Wednesday, March 30, 2011
I have been thinking a lot about contentment over the last couple of weeks. The defining moment was when I had a home party. I had an idea in mind of what I wanted to "earn." I was discouraged when I managed to pick a date that wound up being unworkable for many people. But, in the end, I had a small but fun group over and we had a wonderful time. No one ordered much but I wasn't terribly concerned. I had an amount budgeted to spend and the month's specials allowed me to get what I wanted, within my budget, without any hostess benefits at all. I was content with my items and happy to have had such a fun time.
Then, when I did wind up with some hostess benefits, I struggled to figure out how to use them as I have been making a concerted effort to avoid "stuff." After that, I started hearing about other people's parties. How much they had "earned," all the neat stuff they had acquired, and their free shipping. It took me a couple of days to regain my contentment.
I continually reflect on what I would like my children to learn and what I would most like to teach them. One of the things I have been struggling with is teaching them contentment. There are constant small battles over whatever the other one has and demands to set the timer or enforce turns. While there is a time and a place for that, there are also times that I simply say, "The only reason you want that is because your sister has it. Find something else to play with." I was thinking about the way that I often utterly fail to follow that instruction myself. I am perpetually noticing things to yearn for instead of simply being content with what I have.
I struggle a lot with the whole "keeping perspective" advice. I often find myself stressed out and frustrated with a fussy baby, whining toddler, and pouty four year old and try to remind myself of how lucky I am to have them, to have food for them to refuse to eat, a house for them to wreck and toys for them to bicker over. I think of the homeless families all over, the mother's struggling in war zone, refugees, Darfur and how very fortunate I am. Unfortunately, I tend to wind up still frustrated and stressed but with a sprinkle of guilt on top. The "keep perspective" advice just pulls you back into that trap of comparison and coveting but in reverse.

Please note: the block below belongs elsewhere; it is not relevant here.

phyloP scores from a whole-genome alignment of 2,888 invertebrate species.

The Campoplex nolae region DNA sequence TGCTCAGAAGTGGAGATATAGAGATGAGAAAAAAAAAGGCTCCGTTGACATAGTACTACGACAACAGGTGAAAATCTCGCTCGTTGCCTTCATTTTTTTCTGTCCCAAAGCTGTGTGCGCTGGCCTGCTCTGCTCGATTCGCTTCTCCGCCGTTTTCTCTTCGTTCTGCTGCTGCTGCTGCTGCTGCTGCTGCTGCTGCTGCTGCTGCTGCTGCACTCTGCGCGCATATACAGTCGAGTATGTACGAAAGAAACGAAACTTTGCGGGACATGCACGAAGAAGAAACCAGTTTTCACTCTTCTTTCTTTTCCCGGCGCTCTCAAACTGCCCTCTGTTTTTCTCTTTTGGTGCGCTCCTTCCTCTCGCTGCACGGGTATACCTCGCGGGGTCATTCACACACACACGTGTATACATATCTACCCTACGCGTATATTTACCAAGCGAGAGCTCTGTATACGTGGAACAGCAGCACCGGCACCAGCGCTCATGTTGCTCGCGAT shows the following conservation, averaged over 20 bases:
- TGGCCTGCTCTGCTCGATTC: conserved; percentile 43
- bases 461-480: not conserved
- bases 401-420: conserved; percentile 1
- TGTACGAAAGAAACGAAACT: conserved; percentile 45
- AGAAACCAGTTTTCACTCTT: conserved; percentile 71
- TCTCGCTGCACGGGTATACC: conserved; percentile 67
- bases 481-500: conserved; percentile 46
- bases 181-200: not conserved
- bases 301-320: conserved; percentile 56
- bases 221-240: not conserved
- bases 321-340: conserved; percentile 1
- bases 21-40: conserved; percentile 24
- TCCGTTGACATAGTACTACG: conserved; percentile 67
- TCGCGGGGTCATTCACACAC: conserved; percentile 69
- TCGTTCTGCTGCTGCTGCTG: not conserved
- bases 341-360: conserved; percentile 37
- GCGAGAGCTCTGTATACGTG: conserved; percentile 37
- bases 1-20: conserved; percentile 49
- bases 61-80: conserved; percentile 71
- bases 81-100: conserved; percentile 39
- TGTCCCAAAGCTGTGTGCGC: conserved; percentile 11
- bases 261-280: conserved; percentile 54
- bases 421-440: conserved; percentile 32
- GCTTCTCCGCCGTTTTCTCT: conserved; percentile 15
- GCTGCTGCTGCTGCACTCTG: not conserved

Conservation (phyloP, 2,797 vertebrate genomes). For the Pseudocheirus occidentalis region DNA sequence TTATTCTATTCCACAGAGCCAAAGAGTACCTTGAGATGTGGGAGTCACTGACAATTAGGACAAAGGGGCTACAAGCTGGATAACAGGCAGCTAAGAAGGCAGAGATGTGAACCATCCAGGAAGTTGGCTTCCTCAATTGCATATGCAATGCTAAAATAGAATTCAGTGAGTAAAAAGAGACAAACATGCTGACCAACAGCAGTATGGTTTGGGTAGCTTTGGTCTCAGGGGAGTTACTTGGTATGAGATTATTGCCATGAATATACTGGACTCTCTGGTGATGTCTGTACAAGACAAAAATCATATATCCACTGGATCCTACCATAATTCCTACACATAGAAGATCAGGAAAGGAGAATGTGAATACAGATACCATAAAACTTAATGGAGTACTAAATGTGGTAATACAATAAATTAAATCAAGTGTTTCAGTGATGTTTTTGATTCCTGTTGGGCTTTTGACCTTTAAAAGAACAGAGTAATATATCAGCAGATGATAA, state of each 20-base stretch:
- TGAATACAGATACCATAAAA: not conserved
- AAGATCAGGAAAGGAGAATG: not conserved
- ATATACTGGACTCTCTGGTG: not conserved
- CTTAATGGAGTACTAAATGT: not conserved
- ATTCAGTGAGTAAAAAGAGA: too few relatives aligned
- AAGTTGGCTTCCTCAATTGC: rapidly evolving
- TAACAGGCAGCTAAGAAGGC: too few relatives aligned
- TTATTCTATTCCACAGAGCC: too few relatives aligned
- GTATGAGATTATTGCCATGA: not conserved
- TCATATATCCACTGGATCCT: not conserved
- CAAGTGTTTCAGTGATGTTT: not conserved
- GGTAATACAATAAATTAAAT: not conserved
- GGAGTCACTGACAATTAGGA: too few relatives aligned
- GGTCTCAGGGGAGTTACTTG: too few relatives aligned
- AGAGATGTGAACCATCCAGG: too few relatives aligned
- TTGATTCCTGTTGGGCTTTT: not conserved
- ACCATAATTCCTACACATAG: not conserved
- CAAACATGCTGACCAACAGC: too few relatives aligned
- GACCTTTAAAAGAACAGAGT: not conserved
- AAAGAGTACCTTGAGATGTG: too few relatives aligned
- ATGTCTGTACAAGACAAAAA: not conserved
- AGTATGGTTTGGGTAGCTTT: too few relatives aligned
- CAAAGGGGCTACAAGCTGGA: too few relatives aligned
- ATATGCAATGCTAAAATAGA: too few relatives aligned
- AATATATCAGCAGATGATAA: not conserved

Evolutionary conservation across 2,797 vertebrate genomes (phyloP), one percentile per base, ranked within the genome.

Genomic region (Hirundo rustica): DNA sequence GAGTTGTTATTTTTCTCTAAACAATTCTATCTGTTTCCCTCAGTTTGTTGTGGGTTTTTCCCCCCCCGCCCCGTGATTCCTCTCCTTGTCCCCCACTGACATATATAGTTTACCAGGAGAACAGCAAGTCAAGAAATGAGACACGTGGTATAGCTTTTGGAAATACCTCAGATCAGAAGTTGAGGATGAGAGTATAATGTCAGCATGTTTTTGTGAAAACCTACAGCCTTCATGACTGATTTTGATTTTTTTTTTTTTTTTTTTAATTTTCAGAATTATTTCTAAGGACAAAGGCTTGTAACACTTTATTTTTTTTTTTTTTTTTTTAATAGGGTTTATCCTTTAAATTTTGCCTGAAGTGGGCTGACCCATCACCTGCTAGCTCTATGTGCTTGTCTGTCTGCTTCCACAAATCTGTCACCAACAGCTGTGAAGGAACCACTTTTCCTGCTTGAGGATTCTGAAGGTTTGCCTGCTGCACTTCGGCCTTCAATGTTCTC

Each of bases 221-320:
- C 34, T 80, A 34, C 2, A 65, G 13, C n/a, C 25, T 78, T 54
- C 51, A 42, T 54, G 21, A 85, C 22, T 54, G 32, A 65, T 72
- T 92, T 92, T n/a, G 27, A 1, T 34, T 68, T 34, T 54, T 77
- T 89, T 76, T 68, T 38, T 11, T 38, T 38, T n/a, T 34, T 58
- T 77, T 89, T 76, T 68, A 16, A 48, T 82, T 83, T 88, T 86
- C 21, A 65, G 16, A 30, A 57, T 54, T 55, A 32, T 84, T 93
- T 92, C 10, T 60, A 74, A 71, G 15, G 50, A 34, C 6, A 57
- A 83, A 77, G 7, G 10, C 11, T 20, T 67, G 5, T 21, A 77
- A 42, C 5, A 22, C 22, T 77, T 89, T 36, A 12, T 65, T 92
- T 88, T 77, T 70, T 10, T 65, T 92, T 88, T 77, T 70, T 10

I have decided to take my own advice and focus on "contentment" for the remainder of Lent as a second Lenten sacrifice (we also went with a paperless kitchen). I am going to try to give up comparing and coveting and instead be content. Notice, I didn't say "happy." I think"happy" is a trap. To be happy all the time is exhausting and ignores other feelings you might have. I can be stressed and frustrated in the moment. I can have plans and hopes and goals and aspirations. But, I can be content with the jeans that do the job if they might need to be hiked up fairly frequently while also aspiring to buy a couple pairs that actually fit next fall. I can be content with the baby I cuddle through the night if also having a plan to cuddle slightly less and sleep slightly more. I can be content with a body that is reasonably healthy and has brought 3 children into the world while also having a goal to manage a couch to 5k this summer. "Content" allows space for real feelings while also allowing freedom from the constant comparisons that come so naturally to us. "Content" leads to "enough" and I find no other feeling quite so comfortable as "enough." Now, to see if I can pull of a reasonable approximation of "content" while driving 3 screaming children to school through a never ending road construction project...
Posted by Becky at 9:47 AM